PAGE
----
Don Davis has been the Forum Communications Minnesota Capitol Bureau chief since 2001, covering state government and politics for two dozen newspapers in the state. Don also blogs at Capital Chatter on Areavoices.
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ST. PAUL -- Minnesota's governor and attorney general want a petition filed by four Republican senators claiming the courts have no say in funding state programs during a government shutdown to be tossed out of court. Democrat Gov. Mark Dayton's attorney filed a court document this morning saying the senators have taken "diametrically opposed positions on the most fundamental constitutional issues," and asks the Minnesota Supreme Court to dismiss the case. The governor's response joins that of Attorney General Lori Swanson, a fellow Democrat, in asking that the case go away. Sens.
ST. PAUL -- The chairwoman of the Minnesota Senate ethics committee has dismissed a complaint about a Sen. Gretchen Hoffman tweet. Sen. Michelle Fischbach, R-Paynesville, on Tuesday ordered the ethics complaint to be dismissed after Hoffman fulfilled requirements the committee established. Hoffman, R-Vergas, sent a letter to Sen.
ST. PAUL -- State government and outside organizations are pursuing a two-pronged approach to state spending: write a new budget and prepare for a shutdown if no new spending plan passes in time. For instance, those serving the disabled are trying to figure out how they can continue without money coming in. The secretary of state says businesses and voters would suffer in a government shutdown.
ST. PAUL -- A group representing nursing homes and other health-care providers for Minnesota's elderly asked the courts today to keep state funding flowing in case of a government shutdown. Aging Services of Minnesota and Care Providers of Minnesota filed paperwork in Ramsey County District Court to allow payments for 29,000 Minnesotans in nursing homes and 26,000 others who receive care in assisted living facilities or their homes. Gov. Mark Dayton last week asked the court to let those people receive care, but he would not pay the care providers. "Gov.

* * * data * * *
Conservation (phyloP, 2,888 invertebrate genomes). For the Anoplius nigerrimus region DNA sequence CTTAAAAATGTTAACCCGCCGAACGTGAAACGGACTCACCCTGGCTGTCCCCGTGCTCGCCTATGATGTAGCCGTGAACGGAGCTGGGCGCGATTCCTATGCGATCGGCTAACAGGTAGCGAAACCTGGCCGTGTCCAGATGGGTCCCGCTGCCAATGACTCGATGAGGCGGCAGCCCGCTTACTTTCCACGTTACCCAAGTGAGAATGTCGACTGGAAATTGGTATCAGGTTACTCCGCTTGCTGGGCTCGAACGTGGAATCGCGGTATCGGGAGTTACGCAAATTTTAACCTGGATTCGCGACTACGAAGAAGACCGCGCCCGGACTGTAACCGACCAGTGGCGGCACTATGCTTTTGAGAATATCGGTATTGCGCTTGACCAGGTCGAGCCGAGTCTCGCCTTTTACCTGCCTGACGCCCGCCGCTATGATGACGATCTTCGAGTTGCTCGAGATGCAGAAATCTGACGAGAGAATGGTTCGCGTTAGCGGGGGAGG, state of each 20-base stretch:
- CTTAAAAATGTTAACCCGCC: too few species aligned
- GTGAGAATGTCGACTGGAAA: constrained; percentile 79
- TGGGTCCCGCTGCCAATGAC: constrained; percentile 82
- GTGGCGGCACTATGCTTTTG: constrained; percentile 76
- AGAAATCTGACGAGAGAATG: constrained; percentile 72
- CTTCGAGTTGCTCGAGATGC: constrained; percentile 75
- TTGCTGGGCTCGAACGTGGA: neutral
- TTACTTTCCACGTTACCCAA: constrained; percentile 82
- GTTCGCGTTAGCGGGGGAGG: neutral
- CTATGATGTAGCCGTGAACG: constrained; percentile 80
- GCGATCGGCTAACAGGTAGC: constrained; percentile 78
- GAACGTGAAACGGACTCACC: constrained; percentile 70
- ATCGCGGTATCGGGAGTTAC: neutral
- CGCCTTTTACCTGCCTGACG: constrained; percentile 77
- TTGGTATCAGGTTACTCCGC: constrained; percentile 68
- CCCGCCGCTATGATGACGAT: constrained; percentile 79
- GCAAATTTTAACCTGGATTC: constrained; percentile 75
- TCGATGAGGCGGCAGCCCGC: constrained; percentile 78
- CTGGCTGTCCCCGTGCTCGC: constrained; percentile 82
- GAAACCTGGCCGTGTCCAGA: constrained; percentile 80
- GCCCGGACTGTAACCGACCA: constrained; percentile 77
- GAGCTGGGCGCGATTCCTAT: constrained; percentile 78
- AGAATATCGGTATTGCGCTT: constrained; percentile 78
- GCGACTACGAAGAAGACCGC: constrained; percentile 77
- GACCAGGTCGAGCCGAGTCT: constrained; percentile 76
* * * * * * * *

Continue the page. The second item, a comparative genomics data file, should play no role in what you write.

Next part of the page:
ST. PAUL -- Twitter and other social media are becoming intertwined with politics. Two situations illustrated that in the past week, and showed the connection can be politically dangerous. U.S. Rep. Anthony Weiner, D-N.Y., got the most publicity on the topic after it was discovered he tweeted lewd photos of himself to women. He resigned Thursday over the scandal. Minnesota state Sen. Gretchen Hoffman, R-Vergas, received far less notoriety, but also lost a battle over a tweet.
ST. PAUL -- Optimism was in short supply around the Minnesota Capitol Friday, two weeks before a government shutdown could begin. No high-levels budget discussions occurred, and none were expected this weekend after a Thursday disagreement between Democratic Gov.
ST. PAUL -- Questions and answers about the Minnesota state budget and a potential government shutdown: What is the status of the budget? The current budget ends on June 30, so a new one is needed to fund state operations as of July 1. Article 11, Section 1 of the state Constitution says, "No money shall be paid out of the treasury of this state except in pursuance of an appropriation by law." If a new budget does not pass by July 1, much of state government could shut down. What is being done to pass a budget? Democratic Gov.